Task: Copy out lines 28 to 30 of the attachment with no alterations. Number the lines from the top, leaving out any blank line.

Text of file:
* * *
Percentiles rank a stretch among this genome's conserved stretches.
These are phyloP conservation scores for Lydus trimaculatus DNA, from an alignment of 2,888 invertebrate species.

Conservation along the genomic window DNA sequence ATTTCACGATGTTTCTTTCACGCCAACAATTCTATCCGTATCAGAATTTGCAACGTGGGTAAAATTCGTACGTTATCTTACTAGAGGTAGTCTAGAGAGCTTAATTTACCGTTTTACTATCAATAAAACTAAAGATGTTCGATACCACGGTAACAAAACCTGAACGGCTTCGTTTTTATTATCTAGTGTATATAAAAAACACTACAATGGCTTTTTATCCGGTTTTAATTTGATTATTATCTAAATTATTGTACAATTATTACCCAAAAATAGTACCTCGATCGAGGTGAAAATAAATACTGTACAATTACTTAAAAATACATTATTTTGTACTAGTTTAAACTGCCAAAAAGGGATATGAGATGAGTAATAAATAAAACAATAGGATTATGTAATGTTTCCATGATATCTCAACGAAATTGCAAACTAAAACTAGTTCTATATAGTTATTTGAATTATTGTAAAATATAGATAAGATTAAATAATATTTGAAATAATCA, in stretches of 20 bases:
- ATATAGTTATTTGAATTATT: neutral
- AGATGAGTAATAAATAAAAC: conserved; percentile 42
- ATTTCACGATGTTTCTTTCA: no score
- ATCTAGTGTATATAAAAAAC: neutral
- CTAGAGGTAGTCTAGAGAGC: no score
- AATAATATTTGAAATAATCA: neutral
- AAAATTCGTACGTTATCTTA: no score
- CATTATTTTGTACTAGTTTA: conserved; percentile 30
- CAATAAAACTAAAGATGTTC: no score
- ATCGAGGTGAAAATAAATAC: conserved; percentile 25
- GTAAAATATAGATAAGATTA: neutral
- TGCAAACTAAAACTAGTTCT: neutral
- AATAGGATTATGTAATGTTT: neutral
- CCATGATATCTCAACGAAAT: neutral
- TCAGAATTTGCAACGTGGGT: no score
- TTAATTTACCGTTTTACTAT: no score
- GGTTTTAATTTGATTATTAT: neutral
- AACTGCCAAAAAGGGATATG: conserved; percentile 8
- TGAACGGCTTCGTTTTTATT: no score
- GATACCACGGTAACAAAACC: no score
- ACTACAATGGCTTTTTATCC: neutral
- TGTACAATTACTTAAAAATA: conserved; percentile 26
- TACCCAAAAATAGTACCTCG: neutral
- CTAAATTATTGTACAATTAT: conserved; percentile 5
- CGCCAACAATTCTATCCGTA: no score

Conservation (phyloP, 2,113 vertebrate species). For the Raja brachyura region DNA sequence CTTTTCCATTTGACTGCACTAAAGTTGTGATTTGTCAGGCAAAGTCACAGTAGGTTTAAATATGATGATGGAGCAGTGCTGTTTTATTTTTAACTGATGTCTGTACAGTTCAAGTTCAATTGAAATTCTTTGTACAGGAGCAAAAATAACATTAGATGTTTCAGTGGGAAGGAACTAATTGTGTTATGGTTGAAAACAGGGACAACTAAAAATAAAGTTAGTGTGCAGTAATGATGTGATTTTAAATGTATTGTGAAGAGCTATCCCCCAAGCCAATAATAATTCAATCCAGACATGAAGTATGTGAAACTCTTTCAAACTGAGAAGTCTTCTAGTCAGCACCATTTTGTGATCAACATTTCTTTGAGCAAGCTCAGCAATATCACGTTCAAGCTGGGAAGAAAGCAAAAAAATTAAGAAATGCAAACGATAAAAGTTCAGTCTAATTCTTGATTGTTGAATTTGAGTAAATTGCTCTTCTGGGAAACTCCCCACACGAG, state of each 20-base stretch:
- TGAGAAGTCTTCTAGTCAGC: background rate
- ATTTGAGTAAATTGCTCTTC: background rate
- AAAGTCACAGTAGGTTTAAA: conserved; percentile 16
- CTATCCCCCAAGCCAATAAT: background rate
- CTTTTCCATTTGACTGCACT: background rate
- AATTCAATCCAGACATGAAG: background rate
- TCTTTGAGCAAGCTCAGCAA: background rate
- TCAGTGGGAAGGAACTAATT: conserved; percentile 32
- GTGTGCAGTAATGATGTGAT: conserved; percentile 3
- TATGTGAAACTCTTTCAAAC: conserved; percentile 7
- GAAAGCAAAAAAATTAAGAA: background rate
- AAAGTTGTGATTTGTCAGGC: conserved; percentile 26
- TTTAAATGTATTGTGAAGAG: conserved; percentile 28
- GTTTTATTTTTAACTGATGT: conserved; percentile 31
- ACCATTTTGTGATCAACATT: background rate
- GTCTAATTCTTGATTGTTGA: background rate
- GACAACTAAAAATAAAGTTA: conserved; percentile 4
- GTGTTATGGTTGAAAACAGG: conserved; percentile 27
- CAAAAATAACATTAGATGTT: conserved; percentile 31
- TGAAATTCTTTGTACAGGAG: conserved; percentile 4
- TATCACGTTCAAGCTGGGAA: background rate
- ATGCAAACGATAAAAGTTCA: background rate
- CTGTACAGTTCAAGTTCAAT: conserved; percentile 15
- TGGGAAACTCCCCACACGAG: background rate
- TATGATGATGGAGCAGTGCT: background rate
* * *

- CGCCAACAATTCTATCCGTA: no score

Conservation (phyloP, 2,113 vertebrate species). For the Raja brachyura region DNA sequence CTTTTCCATTTGACTGCACTAAAGTTGTGATTTGTCAGGCAAAGTCACAGTAGGTTTAAATATGATGATGGAGCAGTGCTGTTTTATTTTTAACTGATGTCTGTACAGTTCAAGTTCAATTGAAATTCTTTGTACAGGAGCAAAAATAACATTAGATGTTTCAGTGGGAAGGAACTAATTGTGTTATGGTTGAAAACAGGGACAACTAAAAATAAAGTTAGTGTGCAGTAATGATGTGATTTTAAATGTATTGTGAAGAGCTATCCCCCAAGCCAATAATAATTCAATCCAGACATGAAGTATGTGAAACTCTTTCAAACTGAGAAGTCTTCTAGTCAGCACCATTTTGTGATCAACATTTCTTTGAGCAAGCTCAGCAATATCACGTTCAAGCTGGGAAGAAAGCAAAAAAATTAAGAAATGCAAACGATAAAAGTTCAGTCTAATTCTTGATTGTTGAATTTGAGTAAATTGCTCTTCTGGGAAACTCCCCACACGAG, state of each 20-base stretch:
- TGAGAAGTCTTCTAGTCAGC: background rate